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“Going back long term, the dollar versus the S&P as a ratio has a few significant bottoms that end up leading to a period where the dollar severely outperformed the S&P 500,” Ciana said on CNBC’s “Futures Now” on Thursday.

For example, in 2000, the ratio found a bottom before the dot-com bust sent equities tumbling and the dollar soaring. It was a similar setup in 2008 and 2014-15, said Ciana, BofA’s chief global fixed income technical strategist.

“Now we’re having another one right in here,” he added. “What ends up happening in these time frames is the dollar ends up outperforming while the S&P 500 of course underperforms. That means, buy dollar, sell stocks.”

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Hong Kong protests, oil, currencies in focus



Shares in Asia Pacific were set to trade mixed on Thursday following an overnight slip for stocks on Wall Street.

Futures pointed to a lower open for stocks in Japan. The Nikkei futures contract in Chicago was at 21,055, as compared to the benchmark Nikkei 225’s last close at 21,129.72.

Shares in Australia, on the other hand, were set to rise. The SPI futures contract was at 6,552.0, as compared to the ASX 200’s last close at 6,543.70.

Investors will be watching out for market reaction from Hong Kong’s Hang Seng index. It closed 1.73% lower on Wednesday, having lost as much as 2% in the afternoon, while Chinese companies in Hong Kong ended down 1.2%, amid violent clashes between protesters and riot police over a controversial extradition bill.

Asia-Pacific Market Indexes Chart

Overnight on Wall Street, the Dow Jones Industrial Average slipped 43.68 points to close at 26,004.83 while the S&P 500 ended its trading day 0.2% lower at 2,879.84. The Nasdaq Composite lagged, sliding 0.4% to close at 7,792.72.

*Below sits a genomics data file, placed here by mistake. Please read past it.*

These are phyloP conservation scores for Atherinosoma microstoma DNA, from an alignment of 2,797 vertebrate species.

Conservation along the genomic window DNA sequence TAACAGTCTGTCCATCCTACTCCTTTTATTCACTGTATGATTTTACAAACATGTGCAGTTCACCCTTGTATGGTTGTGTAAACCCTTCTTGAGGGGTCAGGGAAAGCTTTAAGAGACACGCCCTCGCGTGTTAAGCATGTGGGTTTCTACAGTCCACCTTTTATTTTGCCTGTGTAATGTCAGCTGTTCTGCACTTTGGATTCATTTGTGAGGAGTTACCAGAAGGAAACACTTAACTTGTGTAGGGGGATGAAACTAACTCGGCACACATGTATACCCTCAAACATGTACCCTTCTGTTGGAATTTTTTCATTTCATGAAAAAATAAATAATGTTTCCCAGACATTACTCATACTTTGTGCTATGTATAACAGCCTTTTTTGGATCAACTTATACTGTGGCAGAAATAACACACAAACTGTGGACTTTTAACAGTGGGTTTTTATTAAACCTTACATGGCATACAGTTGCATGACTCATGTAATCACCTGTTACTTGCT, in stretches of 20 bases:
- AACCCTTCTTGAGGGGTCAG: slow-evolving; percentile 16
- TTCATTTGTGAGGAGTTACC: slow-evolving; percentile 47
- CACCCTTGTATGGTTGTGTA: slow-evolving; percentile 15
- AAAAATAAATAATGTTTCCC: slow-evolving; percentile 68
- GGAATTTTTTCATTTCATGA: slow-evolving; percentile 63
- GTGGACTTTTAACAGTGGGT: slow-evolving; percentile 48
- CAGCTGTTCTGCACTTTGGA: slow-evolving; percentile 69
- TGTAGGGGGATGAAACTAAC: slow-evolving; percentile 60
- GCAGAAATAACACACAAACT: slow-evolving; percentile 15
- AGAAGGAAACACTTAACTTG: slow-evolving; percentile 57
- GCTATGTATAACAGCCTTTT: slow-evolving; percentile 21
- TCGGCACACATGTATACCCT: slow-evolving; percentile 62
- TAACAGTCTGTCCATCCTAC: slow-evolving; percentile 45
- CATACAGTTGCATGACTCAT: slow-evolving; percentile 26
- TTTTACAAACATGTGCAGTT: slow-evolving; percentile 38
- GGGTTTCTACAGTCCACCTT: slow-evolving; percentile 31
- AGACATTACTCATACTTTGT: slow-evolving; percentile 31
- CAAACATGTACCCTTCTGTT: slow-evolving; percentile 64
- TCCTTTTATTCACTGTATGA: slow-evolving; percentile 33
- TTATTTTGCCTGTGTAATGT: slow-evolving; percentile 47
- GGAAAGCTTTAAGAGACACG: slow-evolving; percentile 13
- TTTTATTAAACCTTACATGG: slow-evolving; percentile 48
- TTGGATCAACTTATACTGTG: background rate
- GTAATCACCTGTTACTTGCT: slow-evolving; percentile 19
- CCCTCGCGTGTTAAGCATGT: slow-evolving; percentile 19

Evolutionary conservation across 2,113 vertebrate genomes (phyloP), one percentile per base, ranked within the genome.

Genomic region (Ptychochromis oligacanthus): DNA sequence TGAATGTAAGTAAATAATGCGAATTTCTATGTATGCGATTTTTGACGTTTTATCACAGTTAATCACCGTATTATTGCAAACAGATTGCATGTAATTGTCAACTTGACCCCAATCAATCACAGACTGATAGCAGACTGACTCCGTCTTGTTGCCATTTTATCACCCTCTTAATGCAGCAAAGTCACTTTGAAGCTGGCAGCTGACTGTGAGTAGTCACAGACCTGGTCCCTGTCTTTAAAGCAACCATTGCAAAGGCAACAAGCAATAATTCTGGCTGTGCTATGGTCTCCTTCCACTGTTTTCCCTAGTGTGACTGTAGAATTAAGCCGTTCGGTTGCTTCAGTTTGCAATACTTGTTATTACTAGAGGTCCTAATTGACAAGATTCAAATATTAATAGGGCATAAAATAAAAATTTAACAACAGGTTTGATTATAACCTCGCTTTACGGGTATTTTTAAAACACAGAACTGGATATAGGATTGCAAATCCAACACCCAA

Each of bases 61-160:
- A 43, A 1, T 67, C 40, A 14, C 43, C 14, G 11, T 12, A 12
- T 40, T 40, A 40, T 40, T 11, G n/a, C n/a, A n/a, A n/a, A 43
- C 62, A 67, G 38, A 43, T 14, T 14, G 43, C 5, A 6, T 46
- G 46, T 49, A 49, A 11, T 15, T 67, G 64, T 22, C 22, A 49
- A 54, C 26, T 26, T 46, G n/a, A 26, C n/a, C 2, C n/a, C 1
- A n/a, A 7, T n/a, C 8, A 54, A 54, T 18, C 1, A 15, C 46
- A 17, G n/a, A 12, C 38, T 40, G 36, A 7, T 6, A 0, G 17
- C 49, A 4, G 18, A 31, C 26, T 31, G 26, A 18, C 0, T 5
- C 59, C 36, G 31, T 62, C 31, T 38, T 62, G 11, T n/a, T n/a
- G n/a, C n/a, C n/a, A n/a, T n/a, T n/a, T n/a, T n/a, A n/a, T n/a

Wednesday’s declines stateside came following muted trading action in the previous session. The Dow closed marginally lower on Tuesday, ending a six-day winning streak.

Oil prices plunged on Wednesday following data that showed an unexpected increase in U.S. crude inventories for the second week in a row, against the backdrop of fears that fuel demand could weaken amid the U.S.-China trade fight.

U.S. West Texas Intermediate crude futures plunged $2.13 to $51.15 per barrel, tumbling 4% on the day to a new five-month low. Brent crude, the international benchmark for oil prices, fell $2.32 or 3.7%, at $59.97 a barrel, its first settle below $60 since January.

The U.S. dollar index, which tracks the greenback against a basket of its peers, was at 97.000 after rising from levels around 96.6 yesterday.

The Japanese yen changed hands at 108.49 against the dollar after seeing levels below 108.3 in the previous session. while the Australian dollar traded at $0.6929 after slipping from the $0.696 handle yesterday.

— CNBC’s Fred Imbert and Tom DiChristopher contributed to this report.

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Hyundai backs Aurora to bring driverless systems to Kia, Hyundai cars



Chris Urmson, co-founder and chief executive officer of Aurora Innovation Inc.

David Paul Morris | Bloomberg | Getty Images

Hyundai Motor Group is investing in Aurora, a developer of self-driving technology for autos, with a plan to bring the systems to Hyundai and Kia models.

The companies have been working for the past year to develop and integrate the “Aurora Driver” into Hyundai’s NEXO fuel cell vehicles as well as on other projects.